41. Teri Ann McFarlan says:

    oops … sorry for getting so preachy! Take care!! xoxoxoxo Teri

  42. Linda says:

    Teri…

    I am glad your cancer was found early. I think we all need every tool possible to detect any kind of cancer.
    And more importantly we need to trust that little voice we all have within us. More times than not its right.
    Learn to ask questions when you see your doctor. They are not gods. If you are not happy with your doctor, find a new one. You are suppose to be a team. It makes all the difference.

  43. Nathalie Ortega García says:

    Linda,
    you are sooo right!,I changed the first hospital because every doctor that spoke to me there seemed to have a very poor empathie with my situation as a cancer patient,and in adition, each visit seemed to be worst than the previous one; so, I asked them to give me my dossier and the information of all the tests they had done to me and moved to another hospital and doctor.The new doctor was a woman,so warm and confident;she explained all about the nature of my cancer and if it was agressive or not and assured me a lot.And every one in that new hospital was very kind and warm.Yes,they are human and is a right of yours to find the place and the doctor that treates you as you want or need.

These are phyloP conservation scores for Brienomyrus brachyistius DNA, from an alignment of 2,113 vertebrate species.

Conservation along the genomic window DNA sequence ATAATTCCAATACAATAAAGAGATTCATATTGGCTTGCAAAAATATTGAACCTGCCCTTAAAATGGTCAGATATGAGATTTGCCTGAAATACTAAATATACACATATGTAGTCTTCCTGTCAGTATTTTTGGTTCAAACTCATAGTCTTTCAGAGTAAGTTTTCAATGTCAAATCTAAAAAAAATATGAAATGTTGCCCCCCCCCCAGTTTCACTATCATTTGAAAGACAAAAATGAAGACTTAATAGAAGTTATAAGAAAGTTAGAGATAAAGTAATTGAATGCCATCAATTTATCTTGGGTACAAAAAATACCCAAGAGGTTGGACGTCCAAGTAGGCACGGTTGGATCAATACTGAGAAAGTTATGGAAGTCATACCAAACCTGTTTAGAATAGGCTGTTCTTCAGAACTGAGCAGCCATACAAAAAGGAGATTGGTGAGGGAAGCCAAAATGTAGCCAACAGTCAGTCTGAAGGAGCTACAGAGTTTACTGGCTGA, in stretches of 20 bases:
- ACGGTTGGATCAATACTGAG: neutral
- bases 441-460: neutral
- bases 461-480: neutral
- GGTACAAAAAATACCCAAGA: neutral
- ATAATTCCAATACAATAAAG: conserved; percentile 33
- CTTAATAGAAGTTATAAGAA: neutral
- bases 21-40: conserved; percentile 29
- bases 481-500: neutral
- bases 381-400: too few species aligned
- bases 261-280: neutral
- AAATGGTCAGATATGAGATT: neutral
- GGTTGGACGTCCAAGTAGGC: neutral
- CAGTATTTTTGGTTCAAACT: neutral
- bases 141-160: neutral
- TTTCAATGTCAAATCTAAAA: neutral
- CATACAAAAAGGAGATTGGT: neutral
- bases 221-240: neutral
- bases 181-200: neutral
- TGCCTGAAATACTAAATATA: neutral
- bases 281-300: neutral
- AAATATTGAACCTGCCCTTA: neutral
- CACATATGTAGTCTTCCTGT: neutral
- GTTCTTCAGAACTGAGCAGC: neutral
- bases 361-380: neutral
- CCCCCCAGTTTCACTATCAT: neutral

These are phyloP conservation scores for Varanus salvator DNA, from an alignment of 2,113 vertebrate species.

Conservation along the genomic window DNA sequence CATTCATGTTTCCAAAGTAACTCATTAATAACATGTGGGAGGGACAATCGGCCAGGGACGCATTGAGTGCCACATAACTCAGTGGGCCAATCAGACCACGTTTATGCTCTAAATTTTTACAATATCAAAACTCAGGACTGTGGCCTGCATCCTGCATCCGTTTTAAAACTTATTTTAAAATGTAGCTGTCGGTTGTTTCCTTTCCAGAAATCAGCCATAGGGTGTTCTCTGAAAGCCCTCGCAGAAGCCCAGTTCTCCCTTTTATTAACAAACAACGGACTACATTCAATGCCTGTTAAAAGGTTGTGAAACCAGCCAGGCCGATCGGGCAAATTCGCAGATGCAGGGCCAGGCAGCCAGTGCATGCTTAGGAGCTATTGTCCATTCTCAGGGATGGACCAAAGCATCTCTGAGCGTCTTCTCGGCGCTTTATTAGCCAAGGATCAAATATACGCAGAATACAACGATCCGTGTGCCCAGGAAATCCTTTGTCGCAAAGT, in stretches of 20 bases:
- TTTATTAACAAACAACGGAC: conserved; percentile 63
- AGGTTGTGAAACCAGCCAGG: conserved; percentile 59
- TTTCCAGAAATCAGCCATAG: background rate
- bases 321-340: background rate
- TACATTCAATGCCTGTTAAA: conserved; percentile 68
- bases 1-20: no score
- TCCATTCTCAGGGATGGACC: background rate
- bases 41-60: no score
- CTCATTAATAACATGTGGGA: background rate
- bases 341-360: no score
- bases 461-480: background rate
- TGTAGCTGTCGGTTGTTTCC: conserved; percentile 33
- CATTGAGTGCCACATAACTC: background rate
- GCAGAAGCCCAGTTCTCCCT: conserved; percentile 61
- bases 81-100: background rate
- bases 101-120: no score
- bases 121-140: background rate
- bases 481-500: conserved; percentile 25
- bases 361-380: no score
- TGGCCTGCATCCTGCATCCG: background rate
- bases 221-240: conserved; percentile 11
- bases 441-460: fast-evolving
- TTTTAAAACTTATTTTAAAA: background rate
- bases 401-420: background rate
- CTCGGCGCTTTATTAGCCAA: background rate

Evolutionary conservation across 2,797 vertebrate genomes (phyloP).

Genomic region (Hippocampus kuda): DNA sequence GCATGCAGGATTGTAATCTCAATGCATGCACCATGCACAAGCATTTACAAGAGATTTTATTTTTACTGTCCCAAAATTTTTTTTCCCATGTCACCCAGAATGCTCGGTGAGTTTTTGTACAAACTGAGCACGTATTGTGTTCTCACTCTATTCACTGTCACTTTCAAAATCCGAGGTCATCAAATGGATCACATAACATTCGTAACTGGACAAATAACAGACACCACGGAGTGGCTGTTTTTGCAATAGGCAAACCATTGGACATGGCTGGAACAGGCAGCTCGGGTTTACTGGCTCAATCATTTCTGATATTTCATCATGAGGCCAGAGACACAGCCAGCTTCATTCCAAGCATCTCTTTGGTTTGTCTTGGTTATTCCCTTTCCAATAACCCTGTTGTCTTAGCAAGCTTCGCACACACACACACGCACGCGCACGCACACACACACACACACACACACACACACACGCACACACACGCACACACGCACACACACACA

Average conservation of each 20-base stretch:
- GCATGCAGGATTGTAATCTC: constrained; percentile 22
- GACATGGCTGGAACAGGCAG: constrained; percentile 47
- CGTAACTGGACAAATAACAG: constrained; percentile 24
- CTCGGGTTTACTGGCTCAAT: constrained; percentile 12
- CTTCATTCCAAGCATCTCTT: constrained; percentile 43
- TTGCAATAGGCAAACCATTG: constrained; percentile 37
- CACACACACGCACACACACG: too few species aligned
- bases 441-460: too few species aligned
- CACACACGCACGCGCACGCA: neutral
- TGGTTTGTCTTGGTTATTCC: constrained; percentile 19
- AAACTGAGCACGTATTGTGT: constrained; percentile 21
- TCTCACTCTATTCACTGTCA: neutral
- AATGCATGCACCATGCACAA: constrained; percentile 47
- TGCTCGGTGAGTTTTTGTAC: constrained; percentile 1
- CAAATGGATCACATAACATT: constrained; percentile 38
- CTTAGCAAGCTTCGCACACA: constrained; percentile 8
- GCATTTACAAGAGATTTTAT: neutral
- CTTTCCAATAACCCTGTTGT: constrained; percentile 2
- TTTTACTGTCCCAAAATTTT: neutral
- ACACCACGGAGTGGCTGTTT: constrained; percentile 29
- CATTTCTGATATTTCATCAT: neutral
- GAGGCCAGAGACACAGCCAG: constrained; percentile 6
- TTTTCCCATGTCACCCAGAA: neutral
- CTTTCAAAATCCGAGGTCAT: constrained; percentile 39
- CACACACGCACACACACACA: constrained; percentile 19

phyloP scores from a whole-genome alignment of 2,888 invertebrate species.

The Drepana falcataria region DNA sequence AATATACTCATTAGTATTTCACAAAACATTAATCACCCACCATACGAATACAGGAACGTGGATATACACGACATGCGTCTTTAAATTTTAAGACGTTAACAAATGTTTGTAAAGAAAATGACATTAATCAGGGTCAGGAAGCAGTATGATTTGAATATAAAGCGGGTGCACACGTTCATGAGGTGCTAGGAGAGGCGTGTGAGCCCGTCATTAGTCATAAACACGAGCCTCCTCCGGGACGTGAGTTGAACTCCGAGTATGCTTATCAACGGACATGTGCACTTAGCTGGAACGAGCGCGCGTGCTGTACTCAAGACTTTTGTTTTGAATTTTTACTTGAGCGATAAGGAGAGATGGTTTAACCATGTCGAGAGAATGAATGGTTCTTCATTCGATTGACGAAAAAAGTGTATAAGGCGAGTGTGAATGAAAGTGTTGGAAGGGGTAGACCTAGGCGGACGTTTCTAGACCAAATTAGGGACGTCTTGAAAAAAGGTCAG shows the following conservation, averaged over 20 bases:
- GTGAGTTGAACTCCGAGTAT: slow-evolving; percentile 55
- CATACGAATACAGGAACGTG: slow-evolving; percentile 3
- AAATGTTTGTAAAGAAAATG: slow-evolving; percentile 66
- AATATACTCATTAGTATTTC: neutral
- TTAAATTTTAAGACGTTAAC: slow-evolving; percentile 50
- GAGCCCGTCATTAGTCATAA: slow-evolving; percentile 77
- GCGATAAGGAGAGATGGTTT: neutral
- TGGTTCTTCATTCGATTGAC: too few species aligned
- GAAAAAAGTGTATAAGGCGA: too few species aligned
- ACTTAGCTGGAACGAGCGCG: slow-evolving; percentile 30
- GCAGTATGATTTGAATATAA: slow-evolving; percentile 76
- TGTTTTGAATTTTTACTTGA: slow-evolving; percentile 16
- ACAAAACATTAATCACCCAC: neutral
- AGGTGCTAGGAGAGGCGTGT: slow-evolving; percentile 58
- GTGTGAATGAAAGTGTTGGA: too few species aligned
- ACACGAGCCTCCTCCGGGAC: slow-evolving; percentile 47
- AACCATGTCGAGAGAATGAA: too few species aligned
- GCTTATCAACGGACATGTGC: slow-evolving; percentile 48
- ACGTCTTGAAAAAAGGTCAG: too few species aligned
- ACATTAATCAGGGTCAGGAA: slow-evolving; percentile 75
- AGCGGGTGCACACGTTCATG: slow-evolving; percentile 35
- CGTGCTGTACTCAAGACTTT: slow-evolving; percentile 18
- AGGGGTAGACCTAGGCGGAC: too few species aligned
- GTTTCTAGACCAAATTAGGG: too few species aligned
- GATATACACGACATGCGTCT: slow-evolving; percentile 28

44. Karolina says:

    this doll is beautiful. delicate but so powerfull. I love it. The idea with mastektomised brests is more meaningfull to me.

  45. Thanks for dropping by Shyam. We didn’t quite follow your opening sentence. Have you just got back from Manali? And, btw, thanks for telling us about Naggar castle. It’s a shame you couldn’t go up to Rohtang. It’s an absolutely amazing experience. Worth going back for a second time. The road from Swarghat to Chandigarh on our return journey was a smooth drive for us. If only we’d taken it on the way up, instead of the Baddi one!Do drop by again will be posting our Kaziranga experience in a day or two. Happy travelling!

  46. mary says:

    I love this doll. I just went through the double mastectomy and this is soooo how I feel. I feel like I am trying to show my beauty to myself first and then to my husband. He thinks I look just fine. I love this doll and for the first time since I went through all of this, I cried my eyes out when I saw her. She gives me hope.

    Thank you so much for creating her. Is she sold?

  47. Hosea Palisi says:

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  48. Skye says:

    I am really interested in buying one of these dolls. Is there a way i can buy one?

  49. katya says:

    Nadya. Hope.
    Amazing art.